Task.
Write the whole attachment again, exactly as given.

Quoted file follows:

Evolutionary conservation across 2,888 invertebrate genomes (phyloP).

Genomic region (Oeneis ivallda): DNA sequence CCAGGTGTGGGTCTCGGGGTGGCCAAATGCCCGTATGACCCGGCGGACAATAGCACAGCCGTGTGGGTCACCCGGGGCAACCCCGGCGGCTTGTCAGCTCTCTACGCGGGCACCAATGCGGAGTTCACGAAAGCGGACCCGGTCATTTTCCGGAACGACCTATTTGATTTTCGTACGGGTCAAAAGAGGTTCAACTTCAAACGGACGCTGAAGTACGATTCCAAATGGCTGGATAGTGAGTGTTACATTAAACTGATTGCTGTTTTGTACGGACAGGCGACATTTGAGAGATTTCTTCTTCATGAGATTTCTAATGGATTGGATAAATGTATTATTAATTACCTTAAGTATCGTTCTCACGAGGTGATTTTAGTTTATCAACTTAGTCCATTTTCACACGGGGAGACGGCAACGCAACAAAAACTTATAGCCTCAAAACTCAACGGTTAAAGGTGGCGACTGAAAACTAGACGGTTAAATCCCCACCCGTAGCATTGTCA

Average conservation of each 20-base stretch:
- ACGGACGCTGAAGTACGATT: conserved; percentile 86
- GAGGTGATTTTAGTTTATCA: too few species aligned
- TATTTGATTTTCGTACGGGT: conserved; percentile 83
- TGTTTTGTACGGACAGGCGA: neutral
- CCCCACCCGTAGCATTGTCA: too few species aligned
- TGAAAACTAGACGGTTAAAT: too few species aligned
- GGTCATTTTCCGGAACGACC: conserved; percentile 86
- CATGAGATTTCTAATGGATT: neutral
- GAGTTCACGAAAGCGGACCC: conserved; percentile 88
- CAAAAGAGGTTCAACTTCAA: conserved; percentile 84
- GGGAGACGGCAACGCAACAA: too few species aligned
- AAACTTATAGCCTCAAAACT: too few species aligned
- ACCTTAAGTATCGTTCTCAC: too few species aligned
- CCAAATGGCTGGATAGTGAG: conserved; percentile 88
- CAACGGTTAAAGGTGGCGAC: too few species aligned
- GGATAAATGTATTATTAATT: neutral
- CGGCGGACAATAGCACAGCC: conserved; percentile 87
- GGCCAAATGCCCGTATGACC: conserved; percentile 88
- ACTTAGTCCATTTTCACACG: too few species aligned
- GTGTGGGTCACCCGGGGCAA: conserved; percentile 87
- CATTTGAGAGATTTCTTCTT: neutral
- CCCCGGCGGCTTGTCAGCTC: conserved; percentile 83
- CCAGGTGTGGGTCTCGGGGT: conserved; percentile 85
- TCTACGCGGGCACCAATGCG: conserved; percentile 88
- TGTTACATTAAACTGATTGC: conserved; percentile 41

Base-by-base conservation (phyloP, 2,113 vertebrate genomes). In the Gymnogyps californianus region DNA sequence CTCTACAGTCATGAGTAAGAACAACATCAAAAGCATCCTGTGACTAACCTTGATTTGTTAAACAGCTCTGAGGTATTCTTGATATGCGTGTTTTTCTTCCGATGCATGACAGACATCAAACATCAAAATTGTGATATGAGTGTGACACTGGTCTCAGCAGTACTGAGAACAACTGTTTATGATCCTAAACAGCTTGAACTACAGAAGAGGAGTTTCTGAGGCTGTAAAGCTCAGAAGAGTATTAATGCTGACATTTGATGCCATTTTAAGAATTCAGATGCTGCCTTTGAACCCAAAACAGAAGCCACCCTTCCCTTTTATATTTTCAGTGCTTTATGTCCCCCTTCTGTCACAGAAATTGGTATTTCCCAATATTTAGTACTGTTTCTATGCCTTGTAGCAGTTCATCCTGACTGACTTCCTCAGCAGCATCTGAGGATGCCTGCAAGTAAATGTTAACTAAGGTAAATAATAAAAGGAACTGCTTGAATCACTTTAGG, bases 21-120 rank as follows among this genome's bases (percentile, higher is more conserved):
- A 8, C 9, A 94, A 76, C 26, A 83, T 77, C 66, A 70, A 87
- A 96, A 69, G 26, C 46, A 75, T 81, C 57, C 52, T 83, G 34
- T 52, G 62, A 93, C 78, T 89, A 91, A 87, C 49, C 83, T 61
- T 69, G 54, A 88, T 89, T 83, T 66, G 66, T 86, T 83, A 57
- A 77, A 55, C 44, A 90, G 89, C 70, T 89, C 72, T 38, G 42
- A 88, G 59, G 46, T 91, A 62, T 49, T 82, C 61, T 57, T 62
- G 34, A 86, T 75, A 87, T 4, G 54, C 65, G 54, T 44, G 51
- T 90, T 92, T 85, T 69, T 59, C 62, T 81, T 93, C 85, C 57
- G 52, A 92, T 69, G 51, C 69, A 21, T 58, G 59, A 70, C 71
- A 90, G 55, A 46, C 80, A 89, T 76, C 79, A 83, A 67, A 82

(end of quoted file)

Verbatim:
Evolutionary conservation across 2,888 invertebrate genomes (phyloP).

Genomic region (Oeneis ivallda): DNA sequence CCAGGTGTGGGTCTCGGGGTGGCCAAATGCCCGTATGACCCGGCGGACAATAGCACAGCCGTGTGGGTCACCCGGGGCAACCCCGGCGGCTTGTCAGCTCTCTACGCGGGCACCAATGCGGAGTTCACGAAAGCGGACCCGGTCATTTTCCGGAACGACCTATTTGATTTTCGTACGGGTCAAAAGAGGTTCAACTTCAAACGGACGCTGAAGTACGATTCCAAATGGCTGGATAGTGAGTGTTACATTAAACTGATTGCTGTTTTGTACGGACAGGCGACATTTGAGAGATTTCTTCTTCATGAGATTTCTAATGGATTGGATAAATGTATTATTAATTACCTTAAGTATCGTTCTCACGAGGTGATTTTAGTTTATCAACTTAGTCCATTTTCACACGGGGAGACGGCAACGCAACAAAAACTTATAGCCTCAAAACTCAACGGTTAAAGGTGGCGACTGAAAACTAGACGGTTAAATCCCCACCCGTAGCATTGTCA

Average conservation of each 20-base stretch:
- ACGGACGCTGAAGTACGATT: conserved; percentile 86
- GAGGTGATTTTAGTTTATCA: too few species aligned
- TATTTGATTTTCGTACGGGT: conserved; percentile 83
- TGTTTTGTACGGACAGGCGA: neutral
- CCCCACCCGTAGCATTGTCA: too few species aligned
- TGAAAACTAGACGGTTAAAT: too few species aligned
- GGTCATTTTCCGGAACGACC: conserved; percentile 86
- CATGAGATTTCTAATGGATT: neutral
- GAGTTCACGAAAGCGGACCC: conserved; percentile 88
- CAAAAGAGGTTCAACTTCAA: conserved; percentile 84
- GGGAGACGGCAACGCAACAA: too few species aligned
- AAACTTATAGCCTCAAAACT: too few species aligned
- ACCTTAAGTATCGTTCTCAC: too few species aligned
- CCAAATGGCTGGATAGTGAG: conserved; percentile 88
- CAACGGTTAAAGGTGGCGAC: too few species aligned
- GGATAAATGTATTATTAATT: neutral
- CGGCGGACAATAGCACAGCC: conserved; percentile 87
- GGCCAAATGCCCGTATGACC: conserved; percentile 88
- ACTTAGTCCATTTTCACACG: too few species aligned
- GTGTGGGTCACCCGGGGCAA: conserved; percentile 87
- CATTTGAGAGATTTCTTCTT: neutral
- CCCCGGCGGCTTGTCAGCTC: conserved; percentile 83
- CCAGGTGTGGGTCTCGGGGT: conserved; percentile 85
- TCTACGCGGGCACCAATGCG: conserved; percentile 88
- TGTTACATTAAACTGATTGC: conserved; percentile 41

Base-by-base conservation (phyloP, 2,113 vertebrate genomes). In the Gymnogyps californianus region DNA sequence CTCTACAGTCATGAGTAAGAACAACATCAAAAGCATCCTGTGACTAACCTTGATTTGTTAAACAGCTCTGAGGTATTCTTGATATGCGTGTTTTTCTTCCGATGCATGACAGACATCAAACATCAAAATTGTGATATGAGTGTGACACTGGTCTCAGCAGTACTGAGAACAACTGTTTATGATCCTAAACAGCTTGAACTACAGAAGAGGAGTTTCTGAGGCTGTAAAGCTCAGAAGAGTATTAATGCTGACATTTGATGCCATTTTAAGAATTCAGATGCTGCCTTTGAACCCAAAACAGAAGCCACCCTTCCCTTTTATATTTTCAGTGCTTTATGTCCCCCTTCTGTCACAGAAATTGGTATTTCCCAATATTTAGTACTGTTTCTATGCCTTGTAGCAGTTCATCCTGACTGACTTCCTCAGCAGCATCTGAGGATGCCTGCAAGTAAATGTTAACTAAGGTAAATAATAAAAGGAACTGCTTGAATCACTTTAGG, bases 21-120 rank as follows among this genome's bases (percentile, higher is more conserved):
- A 8, C 9, A 94, A 76, C 26, A 83, T 77, C 66, A 70, A 87
- A 96, A 69, G 26, C 46, A 75, T 81, C 57, C 52, T 83, G 34
- T 52, G 62, A 93, C 78, T 89, A 91, A 87, C 49, C 83, T 61
- T 69, G 54, A 88, T 89, T 83, T 66, G 66, T 86, T 83, A 57
- A 77, A 55, C 44, A 90, G 89, C 70, T 89, C 72, T 38, G 42
- A 88, G 59, G 46, T 91, A 62, T 49, T 82, C 61, T 57, T 62
- G 34, A 86, T 75, A 87, T 4, G 54, C 65, G 54, T 44, G 51
- T 90, T 92, T 85, T 69, T 59, C 62, T 81, T 93, C 85, C 57
- G 52, A 92, T 69, G 51, C 69, A 21, T 58, G 59, A 70, C 71
- A 90, G 55, A 46, C 80, A 89, T 76, C 79, A 83, A 67, A 82